Interview with Laura Flam and Emily Sieu Liebowitz, authors of But Will You Love Me Tomorrow?: An Oral History of the 60’s Girl Groups...Little is known of the lives and challenges many of the young Black women who made up the Girl Groups of the ‘60’s faced while performing during an era rife with racism, sexism, and music industry corruption. The authors discuss their book’s mission to provide the artists an opportunity to voice their experiences so crucial to the evolution of popular music.

Book Excerpt

An excerpt from Emily Jon Tobias’ MONARCH: Stories, and a reflection on our friendship

Art

photo of Archie Shepp by Giovanni Piesco
The Photographs of Giovanni Piesco: Archie Shepp...photos of the legendary saxophonist (and his rhythm section for the evening), taken at Amsterdam's Bimhuis on May 13, 2001.

Poetry

The cover to Joni Mitchell's 1976 album Hejira [Asylum]; photo by Norman Seeff
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Click here to read more poetry published in Jerry Jazz Musician

Calling All Poets!

News about a Jerry Jazz Musician printed jazz poetry anthology, and information about submitting your poetry for consideration

Short Fiction

pickpik.com
Short Fiction Contest-winning story #65 — “Ballad” by Lúcia Leão...The author’s award-winning story is about the power of connections – between father and child, music and art, and the past, present and future.

Click here to read more short fiction published on Jerry Jazz Musician

Interview

photo of Louis Jordan by William Gottlieb/Library of Congress
Interview with Tad Richards, author of Jazz With a Beat: Small Group Swing, 1940 – 1960...Richards makes the case that small group swing players like Illinois Jacquet, Louis Jordan (pictured) and Big Jay McNeely played a legitimate jazz that was a more pleasing listening experience to the Black community than the bebop of Parker, Dizzy, and Monk. It is a fascinating era, filled with major figures and events, and centered on a rigorous debate that continues to this day – is small group swing “real jazz?”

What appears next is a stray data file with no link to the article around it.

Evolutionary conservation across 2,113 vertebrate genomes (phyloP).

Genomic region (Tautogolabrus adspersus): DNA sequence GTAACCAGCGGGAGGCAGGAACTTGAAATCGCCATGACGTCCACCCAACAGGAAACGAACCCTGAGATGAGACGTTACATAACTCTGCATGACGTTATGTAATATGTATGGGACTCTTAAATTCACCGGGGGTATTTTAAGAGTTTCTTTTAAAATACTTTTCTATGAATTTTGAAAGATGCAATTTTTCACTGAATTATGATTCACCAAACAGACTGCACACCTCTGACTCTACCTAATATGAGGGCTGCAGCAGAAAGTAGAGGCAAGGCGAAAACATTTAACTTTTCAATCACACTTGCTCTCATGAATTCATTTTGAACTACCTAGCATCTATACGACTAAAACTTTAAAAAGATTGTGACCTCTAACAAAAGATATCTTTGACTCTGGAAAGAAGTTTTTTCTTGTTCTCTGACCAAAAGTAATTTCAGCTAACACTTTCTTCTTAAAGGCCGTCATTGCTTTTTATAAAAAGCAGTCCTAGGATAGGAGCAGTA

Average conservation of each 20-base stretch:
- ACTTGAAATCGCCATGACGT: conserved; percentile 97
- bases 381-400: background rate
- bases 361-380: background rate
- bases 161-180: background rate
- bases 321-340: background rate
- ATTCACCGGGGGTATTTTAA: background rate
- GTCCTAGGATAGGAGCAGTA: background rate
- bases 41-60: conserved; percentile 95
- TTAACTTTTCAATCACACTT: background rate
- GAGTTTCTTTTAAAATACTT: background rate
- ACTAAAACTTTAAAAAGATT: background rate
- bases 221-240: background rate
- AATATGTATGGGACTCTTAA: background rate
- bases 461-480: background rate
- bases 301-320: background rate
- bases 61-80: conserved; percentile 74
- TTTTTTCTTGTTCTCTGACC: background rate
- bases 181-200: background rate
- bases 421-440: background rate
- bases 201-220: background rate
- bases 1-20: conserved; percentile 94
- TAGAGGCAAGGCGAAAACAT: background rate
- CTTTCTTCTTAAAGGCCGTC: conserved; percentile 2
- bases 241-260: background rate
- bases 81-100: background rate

Playlist

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Feature

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Trading Fours with Douglas Cole

The cover of Wayne Shorter's 2018 Blue Note album "Emanon"
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Click here to read previous editions of Trading Fours with Douglas Cole

In Memoriam

Hans Bernhard (Schnobby), CC BY-SA 3.0, via Wikimedia Commons
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Book Excerpt

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Poetry

painting by Vaino Kunnas
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Jazz History Quiz #172

photo of Teddy Wilson by William Gottlieb
Teddy Wilson once said this about a fellow jazz pianist:

“That man had the most phenomenal musical gifts I’ve ever heard. He was miraculous. It’s like someone hitting a home run every time he picks up a bat. We became such fast friends that I was allowed to interrupt him anytime he was playing at the house parties in Toledo we used to make every night. When I asked him, he would stop and replay a passage very slowly, showing me the fingering on some of those runs of his. You just couldn’t figure them out by ear at the tempo he played them.”

Who is the pianist he is describing?

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Contributing Writers

Click the image to view the writers, poets and artists whose work has been published on Jerry Jazz Musician, and find links to their work

Coming Soon

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Interview Archive

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Click to view the complete 22 year archive of Jerry Jazz Musician interviews, including those recently published with Richard Carlin and Ken Bloom on Eubie Blake (pictured); Richard Brent Turner on jazz and Islam; Alyn Shipton on the art of jazz; Shawn Levy on the original queens of standup comedy; Travis Atria on the expatriate trumpeter Arthur Briggs; Kitt Shapiro on her life with her mother, Eartha Kitt; Will Friedwald on Nat King Cole; Wayne Enstice on the drummer Dottie Dodgion; the drummer Joe La Barbera on Bill Evans; Philip Clark on Dave Brubeck; Nicholas Buccola on James Baldwin and William F. Buckley; Ricky Riccardi on Louis Armstrong; Dan Morgenstern and Christian Sands on Erroll Garner; Maria Golia on Ornette Coleman.